At present, except for inspections by the Academic Councils, there is no other system of accurate evaluation of training institute. It has also been observed that there has been wide variation in the quality of training being imparted by maritime training institutes. It is therefore desirable that some rating of institutes be done by an independent and reputed body in order to maintain consistency of high quality of maritime training and education. This will not only lead to healthy competition among the institutes but will also improve their status and thereby increase the marketability of Indian seafarers from such rated institutes. In the increasingly competitive manpower supply scenario in International Shipping , excellence in maritime education and training is a necessity.
The Directorate is of the opinion that it is necessary that a system should be evolved where a common platform of benchmarking of various maritime training institutions across the country is in place. A publicly available and highly credible bench-marking exercise acts as a powerful tool for non-intrusive regulation and quality enhancement.
The Director General of Shipping has consulted various stake holders about this aspect. Three premier rating agencies viz. CRISIL, ICRA, & CARE were identified and they were advised to study and formulate the detailed scheme for benchmarking of training institutes. A series of presentations and discussions were held with these three rating agencies. While formulating their schemes, the rating agencies had interaction with some of the maritime training institutes and have also done a trial benchmarking of at least one training institute each. Their reports have been discussed in detail in Directorate and with the agencies. Based on these discussions and after fine tuning the proposals thus received, the Director General has approved the three rating agencies viz. CRISL, ICRA and CARE as approved agencies to undertake the benchmarking / grading/ rating of various maritime training institutes.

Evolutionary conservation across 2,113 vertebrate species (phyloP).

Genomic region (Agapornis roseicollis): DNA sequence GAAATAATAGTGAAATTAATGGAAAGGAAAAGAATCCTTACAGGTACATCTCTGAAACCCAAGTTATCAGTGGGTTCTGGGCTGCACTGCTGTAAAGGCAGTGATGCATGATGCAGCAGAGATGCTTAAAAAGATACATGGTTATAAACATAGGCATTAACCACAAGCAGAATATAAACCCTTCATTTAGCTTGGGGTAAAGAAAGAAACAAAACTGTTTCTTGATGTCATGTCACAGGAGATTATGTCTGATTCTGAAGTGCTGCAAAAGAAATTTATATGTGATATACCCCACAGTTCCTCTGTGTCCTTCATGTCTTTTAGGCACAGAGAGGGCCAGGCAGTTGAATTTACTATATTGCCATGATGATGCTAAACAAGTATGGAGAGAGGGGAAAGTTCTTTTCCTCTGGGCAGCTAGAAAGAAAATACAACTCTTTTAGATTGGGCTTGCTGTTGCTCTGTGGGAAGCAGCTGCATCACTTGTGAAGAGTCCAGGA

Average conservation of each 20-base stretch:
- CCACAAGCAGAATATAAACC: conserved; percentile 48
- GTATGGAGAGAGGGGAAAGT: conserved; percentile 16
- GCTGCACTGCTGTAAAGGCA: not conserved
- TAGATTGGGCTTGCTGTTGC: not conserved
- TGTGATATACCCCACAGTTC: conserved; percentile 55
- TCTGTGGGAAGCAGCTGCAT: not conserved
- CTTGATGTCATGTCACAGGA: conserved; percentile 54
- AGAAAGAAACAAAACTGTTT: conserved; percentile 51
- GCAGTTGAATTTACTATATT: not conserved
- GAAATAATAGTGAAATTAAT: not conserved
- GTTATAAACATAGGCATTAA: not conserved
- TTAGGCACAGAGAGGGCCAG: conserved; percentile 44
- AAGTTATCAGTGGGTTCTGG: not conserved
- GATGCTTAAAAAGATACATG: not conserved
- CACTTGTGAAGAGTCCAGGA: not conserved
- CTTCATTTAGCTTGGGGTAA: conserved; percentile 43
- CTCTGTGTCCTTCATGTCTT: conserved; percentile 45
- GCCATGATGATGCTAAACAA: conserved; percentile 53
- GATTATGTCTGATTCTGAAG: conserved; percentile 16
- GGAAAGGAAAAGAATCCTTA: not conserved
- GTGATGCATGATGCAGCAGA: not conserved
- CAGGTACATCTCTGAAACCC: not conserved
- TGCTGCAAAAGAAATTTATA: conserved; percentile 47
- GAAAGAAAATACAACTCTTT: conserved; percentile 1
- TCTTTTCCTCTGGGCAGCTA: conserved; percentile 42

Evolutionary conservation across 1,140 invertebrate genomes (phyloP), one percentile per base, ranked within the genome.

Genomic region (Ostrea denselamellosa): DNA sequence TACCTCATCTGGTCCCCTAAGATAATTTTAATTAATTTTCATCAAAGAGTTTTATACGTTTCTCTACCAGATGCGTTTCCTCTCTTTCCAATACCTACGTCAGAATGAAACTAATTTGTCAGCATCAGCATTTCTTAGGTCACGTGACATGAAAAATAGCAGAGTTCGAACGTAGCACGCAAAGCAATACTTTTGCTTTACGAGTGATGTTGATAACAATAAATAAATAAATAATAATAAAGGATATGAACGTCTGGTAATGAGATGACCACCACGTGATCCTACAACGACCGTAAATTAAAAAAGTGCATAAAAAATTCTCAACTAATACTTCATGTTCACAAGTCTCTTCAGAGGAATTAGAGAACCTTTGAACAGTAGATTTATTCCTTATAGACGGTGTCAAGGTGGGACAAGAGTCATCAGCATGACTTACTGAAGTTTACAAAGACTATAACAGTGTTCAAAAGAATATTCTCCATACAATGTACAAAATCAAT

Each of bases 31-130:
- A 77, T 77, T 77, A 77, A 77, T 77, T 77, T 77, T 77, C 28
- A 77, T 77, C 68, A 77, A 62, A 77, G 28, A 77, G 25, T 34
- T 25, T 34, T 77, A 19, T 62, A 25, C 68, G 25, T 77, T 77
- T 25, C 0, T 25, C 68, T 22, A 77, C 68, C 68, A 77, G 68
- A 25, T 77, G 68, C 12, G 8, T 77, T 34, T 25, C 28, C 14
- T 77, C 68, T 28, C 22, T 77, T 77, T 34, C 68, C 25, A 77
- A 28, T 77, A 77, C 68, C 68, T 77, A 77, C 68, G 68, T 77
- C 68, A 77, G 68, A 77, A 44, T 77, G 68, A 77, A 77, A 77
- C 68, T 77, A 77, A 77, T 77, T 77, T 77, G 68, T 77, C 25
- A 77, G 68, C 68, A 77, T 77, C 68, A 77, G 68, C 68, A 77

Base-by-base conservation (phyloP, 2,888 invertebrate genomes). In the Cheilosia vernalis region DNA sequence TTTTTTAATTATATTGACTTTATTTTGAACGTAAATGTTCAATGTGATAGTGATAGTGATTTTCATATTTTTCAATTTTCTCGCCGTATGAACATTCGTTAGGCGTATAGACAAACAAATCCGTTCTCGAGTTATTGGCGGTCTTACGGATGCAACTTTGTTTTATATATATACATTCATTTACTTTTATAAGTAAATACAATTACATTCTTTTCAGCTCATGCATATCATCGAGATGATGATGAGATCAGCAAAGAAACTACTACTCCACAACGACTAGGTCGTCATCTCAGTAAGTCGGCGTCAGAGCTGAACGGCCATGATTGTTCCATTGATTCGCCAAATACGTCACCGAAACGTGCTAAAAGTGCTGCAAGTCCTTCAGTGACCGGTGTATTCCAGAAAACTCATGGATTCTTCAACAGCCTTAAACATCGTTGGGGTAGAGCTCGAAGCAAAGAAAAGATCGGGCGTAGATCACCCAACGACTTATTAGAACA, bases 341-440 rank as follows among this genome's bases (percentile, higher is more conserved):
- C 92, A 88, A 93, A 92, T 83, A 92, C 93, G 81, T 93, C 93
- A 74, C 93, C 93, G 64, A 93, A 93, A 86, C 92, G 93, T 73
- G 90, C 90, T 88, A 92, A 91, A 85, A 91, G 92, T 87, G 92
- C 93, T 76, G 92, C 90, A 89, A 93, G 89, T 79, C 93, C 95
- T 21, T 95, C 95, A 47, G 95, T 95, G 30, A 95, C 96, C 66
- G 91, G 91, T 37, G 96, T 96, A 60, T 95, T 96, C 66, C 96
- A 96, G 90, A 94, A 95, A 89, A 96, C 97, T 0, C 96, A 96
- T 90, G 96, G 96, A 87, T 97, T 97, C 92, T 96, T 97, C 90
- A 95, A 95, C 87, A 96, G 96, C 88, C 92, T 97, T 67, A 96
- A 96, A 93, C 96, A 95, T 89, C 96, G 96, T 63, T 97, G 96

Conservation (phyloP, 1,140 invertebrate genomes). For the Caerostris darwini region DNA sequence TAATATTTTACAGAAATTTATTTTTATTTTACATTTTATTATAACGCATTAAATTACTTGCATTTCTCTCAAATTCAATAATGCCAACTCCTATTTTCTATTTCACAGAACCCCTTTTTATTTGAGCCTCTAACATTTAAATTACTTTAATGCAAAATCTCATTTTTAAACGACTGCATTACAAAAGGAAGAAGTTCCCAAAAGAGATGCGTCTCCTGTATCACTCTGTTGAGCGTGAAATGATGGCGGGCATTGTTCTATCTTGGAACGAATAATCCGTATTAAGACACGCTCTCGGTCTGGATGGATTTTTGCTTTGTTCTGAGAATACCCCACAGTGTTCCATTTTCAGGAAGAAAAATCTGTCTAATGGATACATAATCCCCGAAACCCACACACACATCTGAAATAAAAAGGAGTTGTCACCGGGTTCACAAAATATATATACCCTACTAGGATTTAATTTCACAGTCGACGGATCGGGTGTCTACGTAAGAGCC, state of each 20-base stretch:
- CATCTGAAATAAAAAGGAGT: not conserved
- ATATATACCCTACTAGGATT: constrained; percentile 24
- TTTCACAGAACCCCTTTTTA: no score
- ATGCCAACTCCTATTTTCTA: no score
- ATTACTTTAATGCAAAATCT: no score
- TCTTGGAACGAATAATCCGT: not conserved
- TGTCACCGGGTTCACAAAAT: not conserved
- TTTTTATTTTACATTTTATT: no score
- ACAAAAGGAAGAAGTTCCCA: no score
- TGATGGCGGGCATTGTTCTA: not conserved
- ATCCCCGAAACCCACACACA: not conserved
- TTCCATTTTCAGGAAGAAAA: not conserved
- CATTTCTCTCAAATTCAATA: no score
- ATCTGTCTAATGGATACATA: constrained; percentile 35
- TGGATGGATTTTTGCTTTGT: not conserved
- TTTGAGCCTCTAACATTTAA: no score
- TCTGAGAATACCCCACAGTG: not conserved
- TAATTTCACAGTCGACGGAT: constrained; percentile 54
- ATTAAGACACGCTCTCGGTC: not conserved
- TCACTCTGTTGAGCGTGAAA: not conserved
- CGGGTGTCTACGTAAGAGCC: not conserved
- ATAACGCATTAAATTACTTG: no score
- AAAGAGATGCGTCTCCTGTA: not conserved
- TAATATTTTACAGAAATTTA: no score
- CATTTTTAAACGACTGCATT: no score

We are aware that being a new concept, various stakeholders specially the training institutes will have some curiosity and clarifications to seek. Basic issues along with their explanations are as under:
- NEED FOR GRADING TRAINING INSTITUTES? A grading is an opinion expressed by an independent agency on the extent to which individual course offerings in maritime education meet the desired course objectives as stated by the Directorate General of Shipping in India (DGS) from time to time in its capacity as the regulator of maritime education. This opinion would be based on an assessment by the agency of the various aspects of the course offered, such as faculty, facilities, infrastructure etc. to the extent applicable for the course being assessed.
- GRADING OF INSTITUTES AND COURSES: The grading would be directly applicable to the courses offered by any training institute. This grading for individual courses would be used as an input to arrive at a grading for the institute. It may be pointed out here that the grade assigned to individual courses offered by the same institute may differ substantially from one course to another.
- AGENCY FOR GRADING: DGS has put in place a panel of three agencies CRISIL Ltd. (CRISIL), ICRA Ltd. (ICRA) and Credit Analysis & Research Ltd. (CARE) for this grading exercise. These entities have a long track record in the area of credit rating in India and have also been active in grading exercises for other service providers like hospitals, schools etc.. Institutes can approach any of these agencies for grading.
- BENEFITS OF GRADING IN MARITIME EDUCATION? Though the grading exercise has the largest benefits for students and the institutes, it also has potential benefits for employers and even DGS. These benefits are briefly laid out below :